PACC needs immediate fosters for a dozen dogs recovering from distemper

PACC needs immediate fosters for a dozen dogs recovering from distemper
One of the dogs in need of fostering (Source: Pima Animal Care Center)
One of the dogs in need of fostering (Source: Pima Animal Care Center)
One of the dogs in need of fostering (Source: Pima Animal Care Center)
One of the dogs in need of fostering (Source: Pima Animal Care Center)
One of the dogs in need of fostering (Source: Pima Animal Care Center)
One of the dogs in need of fostering (Source: Pima Animal Care Center)
One of the dogs in need of fostering (Source: Pima Animal Care Center)
Two of the dogs in need of fostering (Source: Pima Animal Care Center)
Two of the dogs in need of fostering (Source: Pima Animal Care Center)

TUCSON, AZ (Tucson News Now) - Pima Animal Care Center has a dozen dogs in need a place to stay while they can recover from distemper, a potentially deadly disease that can cause pneumonia if left untreated.

Distemper has the potential to spread rapidly in animal shelters because of the high number of previously unvaccinated dogs. Because of this threat, PACC is housing these dogs who are no longer sick but still carrying the illness in strict isolation, unable to interact with volunteers or the public.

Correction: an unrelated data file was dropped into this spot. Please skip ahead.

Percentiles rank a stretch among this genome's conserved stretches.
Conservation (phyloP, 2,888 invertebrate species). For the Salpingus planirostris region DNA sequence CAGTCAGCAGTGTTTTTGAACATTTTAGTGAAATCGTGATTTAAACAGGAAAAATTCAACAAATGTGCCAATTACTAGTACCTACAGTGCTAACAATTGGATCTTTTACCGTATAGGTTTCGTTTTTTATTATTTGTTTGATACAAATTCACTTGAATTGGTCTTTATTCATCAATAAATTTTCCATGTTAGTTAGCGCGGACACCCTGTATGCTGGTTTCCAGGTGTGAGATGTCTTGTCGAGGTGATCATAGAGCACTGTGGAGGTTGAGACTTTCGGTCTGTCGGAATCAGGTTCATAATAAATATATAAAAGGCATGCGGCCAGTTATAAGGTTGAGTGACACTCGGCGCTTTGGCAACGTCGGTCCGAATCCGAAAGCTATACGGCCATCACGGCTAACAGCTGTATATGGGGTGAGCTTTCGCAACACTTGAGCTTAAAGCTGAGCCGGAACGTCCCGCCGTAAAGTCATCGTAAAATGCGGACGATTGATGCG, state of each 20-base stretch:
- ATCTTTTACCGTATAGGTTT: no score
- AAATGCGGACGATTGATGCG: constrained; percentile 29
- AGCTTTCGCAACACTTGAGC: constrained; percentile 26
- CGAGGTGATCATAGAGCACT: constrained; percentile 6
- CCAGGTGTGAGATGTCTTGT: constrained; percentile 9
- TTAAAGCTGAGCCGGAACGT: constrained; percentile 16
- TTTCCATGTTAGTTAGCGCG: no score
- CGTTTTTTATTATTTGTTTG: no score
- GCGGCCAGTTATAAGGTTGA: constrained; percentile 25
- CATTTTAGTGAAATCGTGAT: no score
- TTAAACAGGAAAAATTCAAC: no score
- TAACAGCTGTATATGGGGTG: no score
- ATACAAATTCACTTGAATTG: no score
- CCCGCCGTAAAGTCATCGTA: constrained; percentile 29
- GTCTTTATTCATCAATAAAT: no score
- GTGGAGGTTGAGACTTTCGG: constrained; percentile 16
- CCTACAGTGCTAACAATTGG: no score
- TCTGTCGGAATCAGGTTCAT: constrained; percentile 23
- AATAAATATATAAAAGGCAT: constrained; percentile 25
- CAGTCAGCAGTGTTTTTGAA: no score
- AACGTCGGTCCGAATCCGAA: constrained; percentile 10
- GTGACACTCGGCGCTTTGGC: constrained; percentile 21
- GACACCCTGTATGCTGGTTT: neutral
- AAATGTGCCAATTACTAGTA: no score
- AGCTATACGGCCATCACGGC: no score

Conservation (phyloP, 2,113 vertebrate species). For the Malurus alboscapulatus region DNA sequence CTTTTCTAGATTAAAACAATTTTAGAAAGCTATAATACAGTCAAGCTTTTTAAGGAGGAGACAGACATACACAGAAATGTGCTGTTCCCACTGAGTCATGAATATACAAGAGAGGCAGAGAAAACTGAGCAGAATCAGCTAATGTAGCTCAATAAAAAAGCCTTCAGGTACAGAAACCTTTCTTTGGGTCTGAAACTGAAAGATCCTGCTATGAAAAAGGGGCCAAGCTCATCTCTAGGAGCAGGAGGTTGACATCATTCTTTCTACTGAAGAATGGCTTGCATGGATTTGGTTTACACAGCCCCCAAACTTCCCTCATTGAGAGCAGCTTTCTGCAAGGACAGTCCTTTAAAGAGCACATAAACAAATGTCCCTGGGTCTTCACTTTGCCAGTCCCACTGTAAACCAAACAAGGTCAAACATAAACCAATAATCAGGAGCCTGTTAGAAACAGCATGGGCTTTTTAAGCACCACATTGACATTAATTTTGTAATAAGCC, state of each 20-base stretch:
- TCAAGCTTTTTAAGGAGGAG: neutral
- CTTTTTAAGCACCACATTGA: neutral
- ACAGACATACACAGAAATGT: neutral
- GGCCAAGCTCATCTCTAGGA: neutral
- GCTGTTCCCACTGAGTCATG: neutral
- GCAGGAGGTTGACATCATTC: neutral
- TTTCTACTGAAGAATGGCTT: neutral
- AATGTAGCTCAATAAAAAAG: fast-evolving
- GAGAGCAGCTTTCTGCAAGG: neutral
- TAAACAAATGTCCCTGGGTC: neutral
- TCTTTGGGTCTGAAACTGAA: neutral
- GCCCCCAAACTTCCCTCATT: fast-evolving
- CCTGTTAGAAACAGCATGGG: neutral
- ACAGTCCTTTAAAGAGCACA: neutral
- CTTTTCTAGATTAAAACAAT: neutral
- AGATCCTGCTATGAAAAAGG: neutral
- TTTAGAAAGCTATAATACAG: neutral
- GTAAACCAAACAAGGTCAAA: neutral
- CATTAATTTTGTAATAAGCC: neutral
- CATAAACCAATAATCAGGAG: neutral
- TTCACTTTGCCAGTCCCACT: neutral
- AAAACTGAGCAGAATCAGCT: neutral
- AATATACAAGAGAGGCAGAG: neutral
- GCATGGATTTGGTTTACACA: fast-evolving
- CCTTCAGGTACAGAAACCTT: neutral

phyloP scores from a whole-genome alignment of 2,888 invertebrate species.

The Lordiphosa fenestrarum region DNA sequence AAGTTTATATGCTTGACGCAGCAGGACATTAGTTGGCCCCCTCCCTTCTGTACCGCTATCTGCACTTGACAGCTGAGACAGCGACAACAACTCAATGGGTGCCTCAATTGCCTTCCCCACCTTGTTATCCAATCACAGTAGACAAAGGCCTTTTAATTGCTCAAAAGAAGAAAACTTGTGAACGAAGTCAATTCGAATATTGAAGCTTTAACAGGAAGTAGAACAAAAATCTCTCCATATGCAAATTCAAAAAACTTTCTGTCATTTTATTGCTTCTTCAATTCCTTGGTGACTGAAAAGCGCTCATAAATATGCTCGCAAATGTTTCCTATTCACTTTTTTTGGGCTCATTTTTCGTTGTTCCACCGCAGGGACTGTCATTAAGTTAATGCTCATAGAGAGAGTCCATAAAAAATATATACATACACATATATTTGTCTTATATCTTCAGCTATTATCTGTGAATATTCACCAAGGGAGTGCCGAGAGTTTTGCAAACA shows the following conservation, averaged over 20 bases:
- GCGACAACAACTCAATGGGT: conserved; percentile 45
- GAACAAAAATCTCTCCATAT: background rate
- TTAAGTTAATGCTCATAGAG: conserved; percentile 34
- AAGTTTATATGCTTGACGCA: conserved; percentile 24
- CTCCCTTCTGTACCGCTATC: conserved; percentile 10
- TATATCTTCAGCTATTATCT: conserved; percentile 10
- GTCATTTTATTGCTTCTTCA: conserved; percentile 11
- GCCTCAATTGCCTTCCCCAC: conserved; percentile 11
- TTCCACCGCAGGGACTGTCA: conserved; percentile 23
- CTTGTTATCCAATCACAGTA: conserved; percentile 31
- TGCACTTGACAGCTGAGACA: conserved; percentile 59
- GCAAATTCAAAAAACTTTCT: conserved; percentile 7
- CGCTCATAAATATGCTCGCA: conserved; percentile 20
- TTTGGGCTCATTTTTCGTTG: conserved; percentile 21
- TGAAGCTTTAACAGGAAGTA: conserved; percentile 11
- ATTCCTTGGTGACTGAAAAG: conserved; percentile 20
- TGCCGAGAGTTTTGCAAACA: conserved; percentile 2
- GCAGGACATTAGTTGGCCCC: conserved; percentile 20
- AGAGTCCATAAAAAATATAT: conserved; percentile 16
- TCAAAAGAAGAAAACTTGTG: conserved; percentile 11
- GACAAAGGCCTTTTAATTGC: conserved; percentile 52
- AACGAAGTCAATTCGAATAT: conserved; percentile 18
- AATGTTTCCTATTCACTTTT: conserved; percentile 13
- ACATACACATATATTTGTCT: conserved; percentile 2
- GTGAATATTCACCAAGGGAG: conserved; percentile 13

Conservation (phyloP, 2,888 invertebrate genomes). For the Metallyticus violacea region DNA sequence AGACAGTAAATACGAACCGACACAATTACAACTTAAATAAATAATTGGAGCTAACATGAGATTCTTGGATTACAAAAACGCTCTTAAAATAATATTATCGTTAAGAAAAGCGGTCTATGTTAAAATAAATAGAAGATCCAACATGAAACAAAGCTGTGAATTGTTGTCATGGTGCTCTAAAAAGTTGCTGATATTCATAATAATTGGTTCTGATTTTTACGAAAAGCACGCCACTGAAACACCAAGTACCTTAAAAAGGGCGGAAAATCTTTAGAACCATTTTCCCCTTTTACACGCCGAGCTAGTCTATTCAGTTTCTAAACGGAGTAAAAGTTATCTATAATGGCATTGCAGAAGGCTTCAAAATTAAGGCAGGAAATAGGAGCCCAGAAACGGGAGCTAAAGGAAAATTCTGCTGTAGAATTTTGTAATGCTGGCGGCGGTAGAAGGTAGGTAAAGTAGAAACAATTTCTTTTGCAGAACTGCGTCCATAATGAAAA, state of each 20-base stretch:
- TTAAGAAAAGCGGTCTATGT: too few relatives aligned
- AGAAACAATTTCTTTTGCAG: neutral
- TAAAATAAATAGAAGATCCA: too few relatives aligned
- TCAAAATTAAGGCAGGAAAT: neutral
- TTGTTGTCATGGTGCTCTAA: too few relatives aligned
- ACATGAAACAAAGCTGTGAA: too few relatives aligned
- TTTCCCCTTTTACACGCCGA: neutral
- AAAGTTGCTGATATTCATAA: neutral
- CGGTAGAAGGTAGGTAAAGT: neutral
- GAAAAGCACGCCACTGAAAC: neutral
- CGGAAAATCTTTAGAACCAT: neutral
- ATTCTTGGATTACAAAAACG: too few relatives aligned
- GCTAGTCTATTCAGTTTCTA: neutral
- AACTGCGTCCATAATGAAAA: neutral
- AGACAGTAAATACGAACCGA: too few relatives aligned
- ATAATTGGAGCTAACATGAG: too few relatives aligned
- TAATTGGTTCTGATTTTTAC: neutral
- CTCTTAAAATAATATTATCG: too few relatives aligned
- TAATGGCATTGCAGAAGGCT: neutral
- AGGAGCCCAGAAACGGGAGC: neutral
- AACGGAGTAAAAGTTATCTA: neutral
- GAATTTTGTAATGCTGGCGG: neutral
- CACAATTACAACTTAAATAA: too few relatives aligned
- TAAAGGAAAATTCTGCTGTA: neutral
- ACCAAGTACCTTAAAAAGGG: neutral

"People often ask us, 'What pets are in the greatest need at PACC?' The answer is the dogs recovering from distemper," PACC Director of Animal Services Kristen Auerbach said in a recent release. "We are seeking foster homes to care for 12 pups who are now healthy but are still carriers of distemper. They need to be in homes with no other pets or with fully-vaccinated dogs who have healthy immune systems."

Distemper is a contagious disease of dogs, coyotes, and other wildlife. It can cause fever, lethargy, anorexia, and respiratory illness. The virus is spread in the respiratory secretions and urine of infected animals.  It's easily prevented with routine vaccinations and vaccinated pets are not at risk. Distemper does not infect domestic cats, people, pocket pets (like hamsters or sugar gliders), or birds.

"All of these dogs are loving family pets, with several puppies in the group," Auerbach said. "Without foster homes, these pooches will have to wait in isolation kennels, with little human interaction, for a month or more while we wait for them to stop shedding the virus. If you want to truly save a life, these are the dogs who really need a lifeline."

Distemper is commonly found among shelter dogs that have never been vaccinated. In the old shelter, these treatable dogs were euthanized due to a lack of isolation space, but the new building allows PACC to try and save them.

If you can foster one of these dogs for any amount of time, email PACC.foster@pima.gov and use the subject line, 'distemper dogs.'

For more information on other foster opportunities, visits PACC's shelter, 4000 N. Silverbell Road, during normal business hours Monday through Friday, noon-7 p.m. or weekends from 10 a.m. to 5 p.m. or visit our foster webpage at www.pima.gov/foster.

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